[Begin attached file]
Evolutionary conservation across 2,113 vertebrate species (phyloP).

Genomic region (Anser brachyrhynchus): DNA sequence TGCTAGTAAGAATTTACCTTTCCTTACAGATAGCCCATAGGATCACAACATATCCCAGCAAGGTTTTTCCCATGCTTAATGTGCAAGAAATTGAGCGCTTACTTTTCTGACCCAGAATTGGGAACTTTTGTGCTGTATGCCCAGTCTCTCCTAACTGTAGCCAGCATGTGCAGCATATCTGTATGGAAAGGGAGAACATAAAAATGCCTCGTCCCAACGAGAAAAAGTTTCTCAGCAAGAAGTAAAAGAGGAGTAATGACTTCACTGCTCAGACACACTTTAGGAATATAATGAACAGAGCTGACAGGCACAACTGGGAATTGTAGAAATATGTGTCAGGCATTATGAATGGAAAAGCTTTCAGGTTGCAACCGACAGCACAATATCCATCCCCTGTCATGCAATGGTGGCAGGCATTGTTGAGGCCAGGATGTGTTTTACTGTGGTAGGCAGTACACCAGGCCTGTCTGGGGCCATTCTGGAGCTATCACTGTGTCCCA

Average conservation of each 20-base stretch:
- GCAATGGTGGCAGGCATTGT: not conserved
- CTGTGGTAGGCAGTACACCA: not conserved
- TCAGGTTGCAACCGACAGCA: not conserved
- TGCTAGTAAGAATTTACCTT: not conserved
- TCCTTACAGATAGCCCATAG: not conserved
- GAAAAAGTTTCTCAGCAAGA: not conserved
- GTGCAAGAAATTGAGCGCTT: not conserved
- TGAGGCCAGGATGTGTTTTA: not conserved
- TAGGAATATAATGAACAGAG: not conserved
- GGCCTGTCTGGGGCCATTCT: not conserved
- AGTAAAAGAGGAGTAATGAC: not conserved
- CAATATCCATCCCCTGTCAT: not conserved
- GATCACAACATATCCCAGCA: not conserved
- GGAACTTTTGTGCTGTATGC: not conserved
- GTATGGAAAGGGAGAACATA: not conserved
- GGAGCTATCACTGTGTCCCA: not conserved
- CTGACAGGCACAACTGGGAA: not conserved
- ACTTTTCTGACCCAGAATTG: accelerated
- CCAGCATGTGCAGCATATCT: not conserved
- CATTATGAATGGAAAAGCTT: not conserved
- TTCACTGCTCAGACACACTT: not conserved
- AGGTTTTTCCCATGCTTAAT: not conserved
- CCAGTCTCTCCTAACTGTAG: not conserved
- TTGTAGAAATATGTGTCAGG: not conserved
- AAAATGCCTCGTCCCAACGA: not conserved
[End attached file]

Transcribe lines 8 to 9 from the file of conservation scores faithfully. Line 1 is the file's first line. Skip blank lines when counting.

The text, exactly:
- TCCTTACAGATAGCCCATAG: not conserved
- GAAAAAGTTTCTCAGCAAGA: not conserved